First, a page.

Work burnout affects all of us at one point or another. A recent Indeed study found that “more than half (52%) of respondents are feeling burned out, and more than two-thirds (67%) believe the feeling has worsened over the course of the pandemic.” Some of the classic signs of burnout include exhaustion, lack of motivation, inability to stay focused, and irritability. Here are some additional insights about burnout you may find interesting and some actionable steps on how to deal with it.
Burnout is different than stress
Stress and burnout may sound like the same thing, but they have different characteristics. Stress is brought on by a certain circumstance and only lasts for a short duration. Burnout is the feeling of being overwhelmed for a long period of time and feeling like you're never able to take a break and recharge. Psychology Today says that “under stress, you still struggle to cope with pressures. But once burnout takes hold, you’re out of gas and you’ve given up all hope of surmounting your obstacles. When you’re suffering from burnout, it’s more than just fatigue.” Work stress will come and go, but burnout is something you can’t easily shake.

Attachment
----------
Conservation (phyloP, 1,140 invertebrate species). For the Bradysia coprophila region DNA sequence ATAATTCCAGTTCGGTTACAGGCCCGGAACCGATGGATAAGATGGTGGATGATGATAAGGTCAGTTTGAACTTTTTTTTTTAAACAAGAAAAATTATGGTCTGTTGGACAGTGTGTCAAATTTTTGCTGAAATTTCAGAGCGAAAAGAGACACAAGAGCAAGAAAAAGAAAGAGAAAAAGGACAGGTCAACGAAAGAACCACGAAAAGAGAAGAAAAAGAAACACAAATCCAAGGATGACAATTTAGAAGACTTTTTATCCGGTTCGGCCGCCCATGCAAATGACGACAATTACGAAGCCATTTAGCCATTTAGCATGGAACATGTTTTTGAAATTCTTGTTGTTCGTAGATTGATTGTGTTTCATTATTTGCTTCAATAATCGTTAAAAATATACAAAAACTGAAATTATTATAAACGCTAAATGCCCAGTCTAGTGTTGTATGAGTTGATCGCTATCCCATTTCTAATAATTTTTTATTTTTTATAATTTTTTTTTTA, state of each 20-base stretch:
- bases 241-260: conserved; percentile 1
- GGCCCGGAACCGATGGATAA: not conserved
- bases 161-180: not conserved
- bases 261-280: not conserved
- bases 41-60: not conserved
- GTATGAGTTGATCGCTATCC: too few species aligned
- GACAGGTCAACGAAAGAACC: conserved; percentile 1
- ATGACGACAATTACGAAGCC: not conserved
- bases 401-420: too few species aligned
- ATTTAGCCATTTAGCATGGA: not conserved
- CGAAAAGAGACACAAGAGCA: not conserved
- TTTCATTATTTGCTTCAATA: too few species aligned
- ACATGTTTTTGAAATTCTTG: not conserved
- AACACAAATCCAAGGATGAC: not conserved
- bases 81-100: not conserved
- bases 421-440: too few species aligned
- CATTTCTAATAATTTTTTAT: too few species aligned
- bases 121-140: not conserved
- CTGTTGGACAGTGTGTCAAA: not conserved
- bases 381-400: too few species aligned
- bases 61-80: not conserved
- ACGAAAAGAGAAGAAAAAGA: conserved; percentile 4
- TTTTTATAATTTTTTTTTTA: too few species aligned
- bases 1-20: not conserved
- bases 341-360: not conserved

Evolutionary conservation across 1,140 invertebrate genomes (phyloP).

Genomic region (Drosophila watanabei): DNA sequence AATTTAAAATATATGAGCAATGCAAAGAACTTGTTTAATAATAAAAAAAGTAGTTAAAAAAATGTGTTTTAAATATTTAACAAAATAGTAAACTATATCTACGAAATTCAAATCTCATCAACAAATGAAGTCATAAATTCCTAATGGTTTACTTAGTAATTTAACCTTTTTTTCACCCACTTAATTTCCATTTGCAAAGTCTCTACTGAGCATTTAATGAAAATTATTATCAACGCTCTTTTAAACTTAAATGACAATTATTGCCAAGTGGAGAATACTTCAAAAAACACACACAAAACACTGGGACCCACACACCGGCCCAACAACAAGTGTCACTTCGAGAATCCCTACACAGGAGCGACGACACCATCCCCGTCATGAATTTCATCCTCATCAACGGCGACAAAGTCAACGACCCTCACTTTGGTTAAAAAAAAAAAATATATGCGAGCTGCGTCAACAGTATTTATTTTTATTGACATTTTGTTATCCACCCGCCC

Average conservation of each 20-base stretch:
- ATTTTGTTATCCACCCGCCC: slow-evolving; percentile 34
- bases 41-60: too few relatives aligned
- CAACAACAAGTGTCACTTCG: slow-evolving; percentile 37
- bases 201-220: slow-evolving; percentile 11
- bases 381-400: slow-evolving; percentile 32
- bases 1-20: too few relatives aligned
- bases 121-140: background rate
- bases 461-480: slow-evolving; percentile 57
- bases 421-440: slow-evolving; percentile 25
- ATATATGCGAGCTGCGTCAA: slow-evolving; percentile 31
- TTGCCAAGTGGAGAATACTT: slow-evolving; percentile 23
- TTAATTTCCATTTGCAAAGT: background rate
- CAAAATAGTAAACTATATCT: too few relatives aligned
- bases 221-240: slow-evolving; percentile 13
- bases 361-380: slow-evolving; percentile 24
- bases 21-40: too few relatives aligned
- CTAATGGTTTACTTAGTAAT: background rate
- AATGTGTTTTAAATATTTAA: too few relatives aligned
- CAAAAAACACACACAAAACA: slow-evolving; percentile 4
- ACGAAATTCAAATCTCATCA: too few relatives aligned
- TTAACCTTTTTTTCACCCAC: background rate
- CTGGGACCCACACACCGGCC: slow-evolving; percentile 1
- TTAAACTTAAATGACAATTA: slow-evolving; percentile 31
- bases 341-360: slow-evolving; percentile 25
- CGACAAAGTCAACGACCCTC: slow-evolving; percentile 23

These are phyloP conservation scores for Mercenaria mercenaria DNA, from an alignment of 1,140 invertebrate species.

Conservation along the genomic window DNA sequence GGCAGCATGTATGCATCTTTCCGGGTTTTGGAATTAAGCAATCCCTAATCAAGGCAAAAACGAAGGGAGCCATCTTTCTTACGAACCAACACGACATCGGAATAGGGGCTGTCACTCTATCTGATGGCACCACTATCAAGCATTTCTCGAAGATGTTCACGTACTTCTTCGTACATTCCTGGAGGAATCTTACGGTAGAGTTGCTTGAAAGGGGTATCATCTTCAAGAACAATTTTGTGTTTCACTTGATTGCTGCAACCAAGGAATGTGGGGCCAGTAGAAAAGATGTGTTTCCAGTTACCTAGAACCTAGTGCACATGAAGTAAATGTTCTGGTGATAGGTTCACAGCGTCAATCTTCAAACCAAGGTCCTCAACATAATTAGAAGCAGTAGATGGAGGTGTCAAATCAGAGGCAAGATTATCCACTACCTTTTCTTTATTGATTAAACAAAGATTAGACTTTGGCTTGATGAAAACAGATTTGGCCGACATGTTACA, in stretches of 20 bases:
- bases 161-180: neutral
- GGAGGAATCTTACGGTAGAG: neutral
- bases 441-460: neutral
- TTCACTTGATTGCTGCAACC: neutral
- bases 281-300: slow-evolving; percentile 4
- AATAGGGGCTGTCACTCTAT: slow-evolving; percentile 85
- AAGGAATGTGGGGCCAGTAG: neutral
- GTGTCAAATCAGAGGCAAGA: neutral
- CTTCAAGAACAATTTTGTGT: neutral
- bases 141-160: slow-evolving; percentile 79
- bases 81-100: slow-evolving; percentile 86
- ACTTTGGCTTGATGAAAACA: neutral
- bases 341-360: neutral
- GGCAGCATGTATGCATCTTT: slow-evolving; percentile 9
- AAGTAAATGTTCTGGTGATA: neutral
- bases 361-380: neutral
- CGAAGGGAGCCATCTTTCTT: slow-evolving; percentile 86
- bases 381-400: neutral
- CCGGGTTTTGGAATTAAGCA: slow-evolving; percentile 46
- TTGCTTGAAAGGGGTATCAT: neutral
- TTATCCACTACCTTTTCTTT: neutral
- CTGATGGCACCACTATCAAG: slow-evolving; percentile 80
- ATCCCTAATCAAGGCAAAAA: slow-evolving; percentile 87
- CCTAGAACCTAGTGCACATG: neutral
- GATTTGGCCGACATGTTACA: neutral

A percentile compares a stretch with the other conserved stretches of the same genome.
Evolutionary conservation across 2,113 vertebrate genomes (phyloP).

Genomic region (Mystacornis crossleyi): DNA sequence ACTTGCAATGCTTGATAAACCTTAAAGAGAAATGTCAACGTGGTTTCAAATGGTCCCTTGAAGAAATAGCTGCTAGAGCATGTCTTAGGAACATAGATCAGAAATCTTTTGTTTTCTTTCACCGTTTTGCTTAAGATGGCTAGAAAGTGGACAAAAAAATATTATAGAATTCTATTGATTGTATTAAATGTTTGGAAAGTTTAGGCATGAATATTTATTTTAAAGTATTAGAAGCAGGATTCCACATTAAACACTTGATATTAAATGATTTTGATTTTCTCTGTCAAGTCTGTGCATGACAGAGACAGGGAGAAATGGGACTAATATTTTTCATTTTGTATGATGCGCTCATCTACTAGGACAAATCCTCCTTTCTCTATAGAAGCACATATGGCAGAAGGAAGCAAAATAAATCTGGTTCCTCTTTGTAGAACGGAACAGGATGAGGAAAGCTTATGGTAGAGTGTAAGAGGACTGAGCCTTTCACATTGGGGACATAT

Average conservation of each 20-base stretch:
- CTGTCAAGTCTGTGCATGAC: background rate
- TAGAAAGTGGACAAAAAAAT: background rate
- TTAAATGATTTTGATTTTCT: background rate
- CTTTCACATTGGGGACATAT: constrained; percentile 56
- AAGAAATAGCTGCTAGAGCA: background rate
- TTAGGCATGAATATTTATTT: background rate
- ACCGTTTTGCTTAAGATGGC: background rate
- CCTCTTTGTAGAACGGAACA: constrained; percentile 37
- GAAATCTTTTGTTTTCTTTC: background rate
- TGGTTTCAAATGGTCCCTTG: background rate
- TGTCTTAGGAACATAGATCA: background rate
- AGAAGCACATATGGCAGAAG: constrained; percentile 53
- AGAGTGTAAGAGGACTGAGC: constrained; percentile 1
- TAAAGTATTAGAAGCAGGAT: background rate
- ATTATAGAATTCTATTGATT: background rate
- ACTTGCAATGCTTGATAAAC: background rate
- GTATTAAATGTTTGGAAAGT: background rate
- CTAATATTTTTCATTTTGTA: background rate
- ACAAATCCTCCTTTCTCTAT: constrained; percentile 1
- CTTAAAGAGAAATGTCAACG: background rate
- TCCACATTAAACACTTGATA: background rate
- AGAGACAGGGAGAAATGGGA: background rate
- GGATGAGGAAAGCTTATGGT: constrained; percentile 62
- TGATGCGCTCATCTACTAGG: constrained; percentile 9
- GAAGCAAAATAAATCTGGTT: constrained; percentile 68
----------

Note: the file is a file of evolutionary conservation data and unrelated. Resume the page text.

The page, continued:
Burnout can affect even those that love their jobs
Interestingly, in an article on Thrive Global, they found that “employees driven by purpose are significantly more stressed compared to those who aren’t”. Those that are trying to do their best work and are passionate about their job and company mission try to give their all even at the possible detriment of their wellbeing. If you find yourself burning the candle at both ends, exhausted and feeling burnout, this can be a sign you need to take care of yourself first. See if you can delegate some of your workload or talk to your manager about creating a better work-life balance and more manageable work schedule.
Burnout can affect everyone on the team
Burnout tends not to be an individual issue but usually affects the team as a whole. In the same Thrive Global article, they explain that “studies on doctors and nurses demonstrate that when one person in a work environment is experiencing emotional exhaustion and burnout, more of their colleagues are likely to experience burnout, too.” Burnout it seems is contagious, but the flip side is that when one person starts to create a better work-life balance others follow suit. Lead by example and take a lunch break away from your desk, be diligent about setting boundaries and not working off-hours; manage others’ expectations and your schedule realistically so you’re not having to work around the clock. Be the spark in your office culture to inspire others to make their work-life balance a priority.